Wednesday 24 January 2018

Questions have to be answered

Irish need to respond with proof of skills, not physicality



(Croke Park, Tonight, 7.0, Live TG4)

THANK heavens for second tests. But for them, we'd wave the Aussies off at the airport with all these questions still bouncing about inside our heads like over-sized beach balls at a rock concert.

Are they really better footballers than our lads? How come the execution of such primary skills as passing and shooting were so badly lacking from the best Gaelic footballers in Ireland last week?

Did Anthony Tohill just get his tactics wrong? Will anyone show up? Any chance of a mill? What did Graham Canty ever do to anyone to be punished to mark fellas like Adam Goodes and Barry Hall every time he wears an Irish jersey?

That sort of stuff.

The waft of negative opinion which drifted from the Gaelic Grounds last Saturday spread wide over Limerick that night. The first test was, largely, a poor spectacle.


Ireland's late, late scoring bursts lifted the crowd and provided some atmosphere yet Australia's third-quarter fluency was just as entertaining, even if it didn't get the praise that it deserved.

It's something we're going to have to get used to.

Generally, Irish people gauge the Aussies by their physique, their aggression and their strength.

We've been conditioned to do as such after years trying to pick out who the hard men were in the first couple of seconds of the first tests.

This Australian team though, is a conglomerate of footballers, excellent ones at that, and judging by Wednesday's training session in Croke Park, players who are even more comfortable with the alien ball than they were in the Gaelic Grounds.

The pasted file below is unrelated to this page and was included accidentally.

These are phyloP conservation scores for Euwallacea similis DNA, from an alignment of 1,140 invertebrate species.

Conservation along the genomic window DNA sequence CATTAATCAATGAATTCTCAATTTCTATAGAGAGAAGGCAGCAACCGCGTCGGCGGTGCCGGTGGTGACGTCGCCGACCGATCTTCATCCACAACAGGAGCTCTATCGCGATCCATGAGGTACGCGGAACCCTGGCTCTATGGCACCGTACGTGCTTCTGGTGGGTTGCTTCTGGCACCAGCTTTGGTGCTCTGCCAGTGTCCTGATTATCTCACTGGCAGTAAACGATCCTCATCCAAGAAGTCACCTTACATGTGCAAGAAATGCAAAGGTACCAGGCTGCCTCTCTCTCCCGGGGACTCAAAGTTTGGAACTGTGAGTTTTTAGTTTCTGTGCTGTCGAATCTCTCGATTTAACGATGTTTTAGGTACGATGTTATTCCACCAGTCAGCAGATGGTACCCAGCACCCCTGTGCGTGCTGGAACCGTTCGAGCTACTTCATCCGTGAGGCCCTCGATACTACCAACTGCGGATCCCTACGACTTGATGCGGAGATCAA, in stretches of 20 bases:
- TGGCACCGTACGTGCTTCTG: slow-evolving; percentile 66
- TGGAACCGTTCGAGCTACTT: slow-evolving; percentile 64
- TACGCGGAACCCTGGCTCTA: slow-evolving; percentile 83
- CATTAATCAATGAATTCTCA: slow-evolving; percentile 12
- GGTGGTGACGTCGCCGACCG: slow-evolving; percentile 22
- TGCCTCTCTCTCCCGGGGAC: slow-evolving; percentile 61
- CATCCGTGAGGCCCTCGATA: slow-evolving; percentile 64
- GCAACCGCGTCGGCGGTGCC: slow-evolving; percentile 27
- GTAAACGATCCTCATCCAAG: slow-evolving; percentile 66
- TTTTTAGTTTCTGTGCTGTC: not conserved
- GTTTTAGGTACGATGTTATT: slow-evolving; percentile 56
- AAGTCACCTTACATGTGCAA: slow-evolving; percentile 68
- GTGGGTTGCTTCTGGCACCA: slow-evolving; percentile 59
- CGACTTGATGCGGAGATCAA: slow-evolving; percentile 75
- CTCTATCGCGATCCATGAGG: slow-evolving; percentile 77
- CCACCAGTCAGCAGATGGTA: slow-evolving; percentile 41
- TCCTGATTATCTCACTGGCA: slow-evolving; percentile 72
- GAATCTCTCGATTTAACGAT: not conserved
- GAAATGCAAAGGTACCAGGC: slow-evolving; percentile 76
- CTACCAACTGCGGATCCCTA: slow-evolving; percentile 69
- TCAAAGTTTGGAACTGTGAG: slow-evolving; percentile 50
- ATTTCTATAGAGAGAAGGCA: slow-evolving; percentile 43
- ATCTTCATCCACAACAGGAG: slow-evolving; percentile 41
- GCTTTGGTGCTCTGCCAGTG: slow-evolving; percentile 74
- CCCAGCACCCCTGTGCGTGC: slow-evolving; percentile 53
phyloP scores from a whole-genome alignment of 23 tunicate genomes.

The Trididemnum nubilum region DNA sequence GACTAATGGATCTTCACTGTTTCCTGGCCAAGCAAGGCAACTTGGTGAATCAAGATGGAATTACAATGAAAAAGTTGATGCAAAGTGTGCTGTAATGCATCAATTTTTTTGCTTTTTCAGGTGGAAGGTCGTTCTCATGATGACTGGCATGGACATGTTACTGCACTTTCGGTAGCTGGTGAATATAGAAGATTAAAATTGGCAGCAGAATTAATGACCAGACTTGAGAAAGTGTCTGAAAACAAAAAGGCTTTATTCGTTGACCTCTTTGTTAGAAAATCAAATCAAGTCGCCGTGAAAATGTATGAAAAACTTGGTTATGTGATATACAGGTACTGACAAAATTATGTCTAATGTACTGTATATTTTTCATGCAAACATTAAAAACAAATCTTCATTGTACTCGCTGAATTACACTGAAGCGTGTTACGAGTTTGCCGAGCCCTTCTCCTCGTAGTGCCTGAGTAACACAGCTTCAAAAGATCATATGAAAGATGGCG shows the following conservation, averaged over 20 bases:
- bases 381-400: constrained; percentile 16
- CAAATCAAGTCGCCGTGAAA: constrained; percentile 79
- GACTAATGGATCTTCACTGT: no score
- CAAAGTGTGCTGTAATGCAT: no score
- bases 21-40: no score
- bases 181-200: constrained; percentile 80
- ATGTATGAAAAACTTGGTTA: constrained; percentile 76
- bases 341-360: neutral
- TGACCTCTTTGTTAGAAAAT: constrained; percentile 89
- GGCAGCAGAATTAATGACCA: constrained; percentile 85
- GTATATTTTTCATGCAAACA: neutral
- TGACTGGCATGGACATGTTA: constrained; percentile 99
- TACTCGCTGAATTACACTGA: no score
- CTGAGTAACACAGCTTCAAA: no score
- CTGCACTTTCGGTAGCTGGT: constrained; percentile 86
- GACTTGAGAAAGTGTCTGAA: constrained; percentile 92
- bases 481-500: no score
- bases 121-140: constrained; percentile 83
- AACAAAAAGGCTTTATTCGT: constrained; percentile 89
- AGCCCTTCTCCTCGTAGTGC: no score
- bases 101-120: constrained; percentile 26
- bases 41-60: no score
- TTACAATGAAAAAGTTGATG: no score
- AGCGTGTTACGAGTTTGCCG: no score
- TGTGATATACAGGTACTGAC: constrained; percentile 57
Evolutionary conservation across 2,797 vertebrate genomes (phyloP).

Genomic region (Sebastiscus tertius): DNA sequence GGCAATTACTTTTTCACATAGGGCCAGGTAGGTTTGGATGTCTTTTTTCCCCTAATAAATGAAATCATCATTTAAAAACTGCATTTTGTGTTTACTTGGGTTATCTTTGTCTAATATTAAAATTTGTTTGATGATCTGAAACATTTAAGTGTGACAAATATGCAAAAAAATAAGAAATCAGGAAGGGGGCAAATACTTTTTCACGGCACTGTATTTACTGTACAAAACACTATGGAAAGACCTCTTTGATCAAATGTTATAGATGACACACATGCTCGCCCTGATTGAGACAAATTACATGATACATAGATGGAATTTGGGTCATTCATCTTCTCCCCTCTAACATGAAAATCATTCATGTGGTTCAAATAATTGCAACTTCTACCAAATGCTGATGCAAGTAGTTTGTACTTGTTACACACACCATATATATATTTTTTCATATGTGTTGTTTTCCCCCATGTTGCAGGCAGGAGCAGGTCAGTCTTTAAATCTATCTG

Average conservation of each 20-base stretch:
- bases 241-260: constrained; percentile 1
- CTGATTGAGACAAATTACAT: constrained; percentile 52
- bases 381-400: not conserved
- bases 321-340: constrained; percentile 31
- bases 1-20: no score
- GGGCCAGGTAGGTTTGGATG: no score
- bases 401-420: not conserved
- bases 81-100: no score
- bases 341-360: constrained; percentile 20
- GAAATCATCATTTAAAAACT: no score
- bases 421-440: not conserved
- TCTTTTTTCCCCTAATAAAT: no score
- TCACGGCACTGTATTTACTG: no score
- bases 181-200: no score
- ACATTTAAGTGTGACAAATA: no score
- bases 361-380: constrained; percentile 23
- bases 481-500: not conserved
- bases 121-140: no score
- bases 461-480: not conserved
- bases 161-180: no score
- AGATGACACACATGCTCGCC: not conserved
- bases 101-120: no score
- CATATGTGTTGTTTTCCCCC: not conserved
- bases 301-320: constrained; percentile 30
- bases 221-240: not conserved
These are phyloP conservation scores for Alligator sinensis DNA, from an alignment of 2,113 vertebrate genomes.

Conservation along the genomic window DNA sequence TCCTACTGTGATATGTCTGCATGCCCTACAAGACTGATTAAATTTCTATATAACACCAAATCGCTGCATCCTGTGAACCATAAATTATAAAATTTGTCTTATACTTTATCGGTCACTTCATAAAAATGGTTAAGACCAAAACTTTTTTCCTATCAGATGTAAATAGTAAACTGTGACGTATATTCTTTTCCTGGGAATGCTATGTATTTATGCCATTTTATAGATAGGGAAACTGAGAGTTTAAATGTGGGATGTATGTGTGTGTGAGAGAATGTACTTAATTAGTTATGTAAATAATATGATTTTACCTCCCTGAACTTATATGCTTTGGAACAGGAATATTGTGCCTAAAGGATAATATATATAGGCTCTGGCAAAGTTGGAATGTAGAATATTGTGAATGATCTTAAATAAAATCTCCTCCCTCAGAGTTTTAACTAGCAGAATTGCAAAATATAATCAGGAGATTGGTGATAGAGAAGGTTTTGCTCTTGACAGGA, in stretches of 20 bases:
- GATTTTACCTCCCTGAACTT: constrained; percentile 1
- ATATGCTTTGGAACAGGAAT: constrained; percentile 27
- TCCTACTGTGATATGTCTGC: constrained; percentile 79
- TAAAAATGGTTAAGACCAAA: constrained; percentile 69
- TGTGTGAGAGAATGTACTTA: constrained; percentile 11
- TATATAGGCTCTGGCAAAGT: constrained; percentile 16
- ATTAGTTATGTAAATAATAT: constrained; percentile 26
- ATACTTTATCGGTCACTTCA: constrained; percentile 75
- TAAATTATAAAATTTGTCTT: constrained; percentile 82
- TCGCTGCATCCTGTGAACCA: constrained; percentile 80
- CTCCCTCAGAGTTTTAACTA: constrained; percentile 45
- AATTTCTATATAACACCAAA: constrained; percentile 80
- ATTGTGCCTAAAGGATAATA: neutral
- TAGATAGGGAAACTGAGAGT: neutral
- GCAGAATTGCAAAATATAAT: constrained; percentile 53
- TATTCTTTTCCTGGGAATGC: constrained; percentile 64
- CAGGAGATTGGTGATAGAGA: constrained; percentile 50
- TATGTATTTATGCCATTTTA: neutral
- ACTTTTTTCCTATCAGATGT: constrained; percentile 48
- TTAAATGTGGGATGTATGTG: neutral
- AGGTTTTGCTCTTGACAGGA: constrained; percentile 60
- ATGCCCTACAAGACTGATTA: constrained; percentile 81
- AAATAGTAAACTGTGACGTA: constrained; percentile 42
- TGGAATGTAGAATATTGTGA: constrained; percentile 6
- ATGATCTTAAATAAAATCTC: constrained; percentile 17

Yet you get the feeling that a lot of them are a bit bemused by the coverage the series is getting over here. Only six of them have played International Rules football before and none were here for the 'killing fields' tests of 2006.

Yet nearly every enquiry they've been asked since their plane touched down is about violence and physicality rather than football.

Interestingly, Australia manager Mick Malthouse fired the first angry verbal shots of the series during the week when asked on that very issue.

"I've been bemused by reading here -- just to get a gauge on how it's taken -- that there seems to be this misery that the game has lost its brutality," he said.

"Yet we bemoan that in 2006 things happened that were poor quality in a game between two countries with a long and interlinked history.

"In everything I've read so far I haven't come across a positive article about this game.

"If it's going to die, it won't die because of the GAA. It won't die because of the AFL. It'll die because it doesn't get the recognition from the journalists."

Malthouse is right on one level. We moan when the Aussies push us around and then when we throw the toys out of the pram and demand that the big boys stop bullying us, we pine for the good old days when men were men and clothes-lining someone was a legitimate defence against a player wandering obliviously into your flightpath.